Abstract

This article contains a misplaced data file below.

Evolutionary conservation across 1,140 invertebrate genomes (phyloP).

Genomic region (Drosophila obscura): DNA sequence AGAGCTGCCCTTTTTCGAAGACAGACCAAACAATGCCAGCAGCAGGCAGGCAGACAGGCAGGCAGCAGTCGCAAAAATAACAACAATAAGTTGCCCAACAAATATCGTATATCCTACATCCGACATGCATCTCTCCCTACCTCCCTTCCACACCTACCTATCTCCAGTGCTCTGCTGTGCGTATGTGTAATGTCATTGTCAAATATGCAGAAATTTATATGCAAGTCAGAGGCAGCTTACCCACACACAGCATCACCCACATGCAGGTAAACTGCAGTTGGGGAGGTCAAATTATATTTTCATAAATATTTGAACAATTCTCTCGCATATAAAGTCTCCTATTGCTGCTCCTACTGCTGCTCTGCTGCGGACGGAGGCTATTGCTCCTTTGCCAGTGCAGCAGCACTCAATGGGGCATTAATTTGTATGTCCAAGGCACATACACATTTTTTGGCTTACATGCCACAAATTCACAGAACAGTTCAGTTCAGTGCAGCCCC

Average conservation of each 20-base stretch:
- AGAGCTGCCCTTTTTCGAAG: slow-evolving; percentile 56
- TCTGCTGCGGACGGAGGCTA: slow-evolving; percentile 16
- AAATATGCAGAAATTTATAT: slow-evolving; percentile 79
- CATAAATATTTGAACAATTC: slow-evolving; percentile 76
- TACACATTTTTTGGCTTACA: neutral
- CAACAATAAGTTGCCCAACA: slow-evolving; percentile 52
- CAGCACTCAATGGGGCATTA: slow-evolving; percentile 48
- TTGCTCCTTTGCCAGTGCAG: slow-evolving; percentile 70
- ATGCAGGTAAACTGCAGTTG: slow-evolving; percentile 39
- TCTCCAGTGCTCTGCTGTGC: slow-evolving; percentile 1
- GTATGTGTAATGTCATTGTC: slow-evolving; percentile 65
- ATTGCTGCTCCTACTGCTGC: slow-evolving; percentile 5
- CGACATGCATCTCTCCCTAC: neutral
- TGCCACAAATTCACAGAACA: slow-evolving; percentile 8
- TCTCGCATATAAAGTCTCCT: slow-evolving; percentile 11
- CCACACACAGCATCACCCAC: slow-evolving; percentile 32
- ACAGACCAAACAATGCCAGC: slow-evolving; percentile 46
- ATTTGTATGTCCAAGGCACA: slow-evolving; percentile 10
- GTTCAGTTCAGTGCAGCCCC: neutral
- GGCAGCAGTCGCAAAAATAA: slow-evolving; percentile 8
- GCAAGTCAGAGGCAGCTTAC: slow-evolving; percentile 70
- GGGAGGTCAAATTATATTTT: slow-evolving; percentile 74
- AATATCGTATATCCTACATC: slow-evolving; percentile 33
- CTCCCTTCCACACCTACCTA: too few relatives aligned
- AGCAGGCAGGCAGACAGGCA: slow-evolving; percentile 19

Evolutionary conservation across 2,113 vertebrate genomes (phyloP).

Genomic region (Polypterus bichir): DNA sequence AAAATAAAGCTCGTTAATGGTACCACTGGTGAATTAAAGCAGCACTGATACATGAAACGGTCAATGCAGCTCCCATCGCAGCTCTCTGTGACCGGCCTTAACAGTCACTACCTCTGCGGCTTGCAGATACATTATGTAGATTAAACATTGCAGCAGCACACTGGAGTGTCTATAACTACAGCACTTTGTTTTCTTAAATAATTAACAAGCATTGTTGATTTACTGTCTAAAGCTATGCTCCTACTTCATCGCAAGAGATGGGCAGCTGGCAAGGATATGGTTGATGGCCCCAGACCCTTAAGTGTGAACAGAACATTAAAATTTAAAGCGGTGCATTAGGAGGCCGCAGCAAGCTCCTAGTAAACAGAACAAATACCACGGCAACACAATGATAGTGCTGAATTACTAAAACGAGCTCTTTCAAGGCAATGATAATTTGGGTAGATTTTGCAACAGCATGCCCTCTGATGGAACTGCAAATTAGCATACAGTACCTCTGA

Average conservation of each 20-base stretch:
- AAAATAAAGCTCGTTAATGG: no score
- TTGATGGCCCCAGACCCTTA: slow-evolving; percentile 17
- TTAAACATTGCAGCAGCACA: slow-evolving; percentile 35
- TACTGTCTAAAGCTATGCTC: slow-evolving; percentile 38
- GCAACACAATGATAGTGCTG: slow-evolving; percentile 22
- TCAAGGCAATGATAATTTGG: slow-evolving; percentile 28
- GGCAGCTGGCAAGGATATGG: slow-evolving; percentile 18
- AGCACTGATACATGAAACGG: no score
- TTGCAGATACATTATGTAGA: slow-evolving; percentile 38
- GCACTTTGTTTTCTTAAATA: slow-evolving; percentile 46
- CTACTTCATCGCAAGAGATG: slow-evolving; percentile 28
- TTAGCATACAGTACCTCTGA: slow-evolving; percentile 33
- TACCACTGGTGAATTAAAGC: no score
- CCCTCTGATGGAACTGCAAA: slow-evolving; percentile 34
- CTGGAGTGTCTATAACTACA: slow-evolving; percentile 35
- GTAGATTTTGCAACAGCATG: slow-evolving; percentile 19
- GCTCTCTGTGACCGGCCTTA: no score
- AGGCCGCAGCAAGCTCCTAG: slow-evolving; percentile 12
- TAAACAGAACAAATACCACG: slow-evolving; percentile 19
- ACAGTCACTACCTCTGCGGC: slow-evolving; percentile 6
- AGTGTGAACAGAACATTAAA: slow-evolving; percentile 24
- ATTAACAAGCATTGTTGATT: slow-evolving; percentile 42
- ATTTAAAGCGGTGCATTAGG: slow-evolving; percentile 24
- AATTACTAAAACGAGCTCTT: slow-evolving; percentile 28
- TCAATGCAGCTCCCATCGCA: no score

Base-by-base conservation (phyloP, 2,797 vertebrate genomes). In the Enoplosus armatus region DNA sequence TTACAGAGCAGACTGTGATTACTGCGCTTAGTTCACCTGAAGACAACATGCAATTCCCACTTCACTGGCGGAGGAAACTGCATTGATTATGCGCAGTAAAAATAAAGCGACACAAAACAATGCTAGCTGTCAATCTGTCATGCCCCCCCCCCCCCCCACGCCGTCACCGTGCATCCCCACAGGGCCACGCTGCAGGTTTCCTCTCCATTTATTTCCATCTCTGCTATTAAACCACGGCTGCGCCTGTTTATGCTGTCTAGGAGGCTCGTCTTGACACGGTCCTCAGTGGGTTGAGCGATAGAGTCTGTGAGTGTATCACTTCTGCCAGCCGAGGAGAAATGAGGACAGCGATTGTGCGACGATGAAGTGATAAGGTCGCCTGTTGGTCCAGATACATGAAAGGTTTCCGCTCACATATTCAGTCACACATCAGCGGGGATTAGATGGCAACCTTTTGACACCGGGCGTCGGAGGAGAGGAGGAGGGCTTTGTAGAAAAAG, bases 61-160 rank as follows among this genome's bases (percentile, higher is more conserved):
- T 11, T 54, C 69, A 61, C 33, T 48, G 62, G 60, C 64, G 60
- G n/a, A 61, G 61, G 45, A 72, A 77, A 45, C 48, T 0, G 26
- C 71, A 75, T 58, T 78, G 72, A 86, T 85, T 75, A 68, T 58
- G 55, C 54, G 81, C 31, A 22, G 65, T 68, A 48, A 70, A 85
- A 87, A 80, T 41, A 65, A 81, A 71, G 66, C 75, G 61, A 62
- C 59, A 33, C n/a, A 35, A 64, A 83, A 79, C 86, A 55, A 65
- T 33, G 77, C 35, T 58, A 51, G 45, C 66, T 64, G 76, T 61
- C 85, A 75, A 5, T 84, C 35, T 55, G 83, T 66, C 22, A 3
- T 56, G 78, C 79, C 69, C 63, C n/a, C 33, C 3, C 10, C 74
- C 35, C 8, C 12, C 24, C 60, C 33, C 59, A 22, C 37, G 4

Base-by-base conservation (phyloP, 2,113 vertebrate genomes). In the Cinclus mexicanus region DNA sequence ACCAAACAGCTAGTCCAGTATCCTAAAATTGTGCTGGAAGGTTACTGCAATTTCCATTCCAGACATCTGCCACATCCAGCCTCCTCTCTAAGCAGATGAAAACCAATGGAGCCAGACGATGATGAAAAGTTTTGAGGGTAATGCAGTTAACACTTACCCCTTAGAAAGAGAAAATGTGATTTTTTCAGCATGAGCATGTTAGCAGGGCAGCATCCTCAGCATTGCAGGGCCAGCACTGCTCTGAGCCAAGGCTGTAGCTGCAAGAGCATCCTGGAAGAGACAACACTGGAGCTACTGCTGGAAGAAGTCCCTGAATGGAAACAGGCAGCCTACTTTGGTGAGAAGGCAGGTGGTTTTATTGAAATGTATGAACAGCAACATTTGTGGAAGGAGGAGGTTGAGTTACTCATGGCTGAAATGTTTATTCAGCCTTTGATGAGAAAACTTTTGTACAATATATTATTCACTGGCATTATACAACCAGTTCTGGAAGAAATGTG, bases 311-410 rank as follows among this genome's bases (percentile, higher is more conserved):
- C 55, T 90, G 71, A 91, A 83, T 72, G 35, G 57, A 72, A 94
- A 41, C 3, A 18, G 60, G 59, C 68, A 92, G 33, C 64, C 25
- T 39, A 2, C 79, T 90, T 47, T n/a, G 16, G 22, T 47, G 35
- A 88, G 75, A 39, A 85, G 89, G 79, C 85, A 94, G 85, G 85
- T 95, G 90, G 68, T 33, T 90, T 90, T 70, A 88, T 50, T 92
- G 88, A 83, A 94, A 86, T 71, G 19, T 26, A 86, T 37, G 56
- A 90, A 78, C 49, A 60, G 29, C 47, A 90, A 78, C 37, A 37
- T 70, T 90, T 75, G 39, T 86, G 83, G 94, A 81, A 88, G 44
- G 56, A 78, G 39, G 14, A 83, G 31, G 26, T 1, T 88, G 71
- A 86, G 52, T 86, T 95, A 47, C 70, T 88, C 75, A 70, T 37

Fifteen patients with acute lymphocytic leukemia (ALL) in second or subsequent remission received intensive therapy with cyclophosphamide and single dose, rapid rate (26 cGy/min) total body irradiation (TBI) followed by bone marrow transplantation (BMT) from a histocompatible sibling match. Outcome was compared to that of 23 conventionally treated control patients in second ALL remission who presented to the same institution during the same time period but had no available transplant donor. The 15 BMT patients and 23 control patients had similar characteristics, with the exception that the BMT patients were significantly older at the time of ALL diagnosis (12.6 yr versus 5.7 yr, p = 0.01). BMT patients had a significantly increased chance of remaining disease-free for 36 mo from time on study (43% actuarial versus 5%, p = 0.004) and a greater overall survival rate at 48 mo (47% actuarial versus 9%, p = 0.27) than the conventionally treated patients. In all, 5 of the bone marrow transplant patients (33%) remain alive and free of disease 24–48 + mo from transplantation. Several pre- and posttransplant characteristics were analyzed to determine predictive factors for a successful BMT outcome for patients with ALL in second or subsequent remission. Significant risk factors for predicting leukemic relapse included initial white blood count (WBC) greater than 50,000/microliters at ALL diagnosis (100% relapse rate versus 37% for patients with lower WBCs, p = 0.001) and presence of any extramedullary disease pre-BMT (100% relapse rate versus 37% for patients without extramedullary disease, p = 0.03). All 5 disease-free BMT survivors had initial WBCs less than 50,000/microliters and no evidence of extramedullary disease pretransplantation. Maintenance chemotherapy with 6-mercaptopurine (6MP) and methotrexate was given to four patients starting 100 days after bone marrow transplantation. Use of maintenance chemotherapy was associated with a significantly increased chance of remaining disease free (100% of patients surviving leukemia-free versus 17% for patients not receiving maintenance chemotherapy, p = 0.02). Presence of graft-versus-host disease (GVHD) did not influence leukemia-free survival. These results confirm that intensive therapy followed by bone marrow transplantation is the treatment of choice for patients with ALL in second or subsequent remission who have a histocompatible sibling match. Furthermore, the data suggest that a controlled trial to evaluate the efficacy of maintenance chemotherapy post-BMT for ALL patients is warranted.

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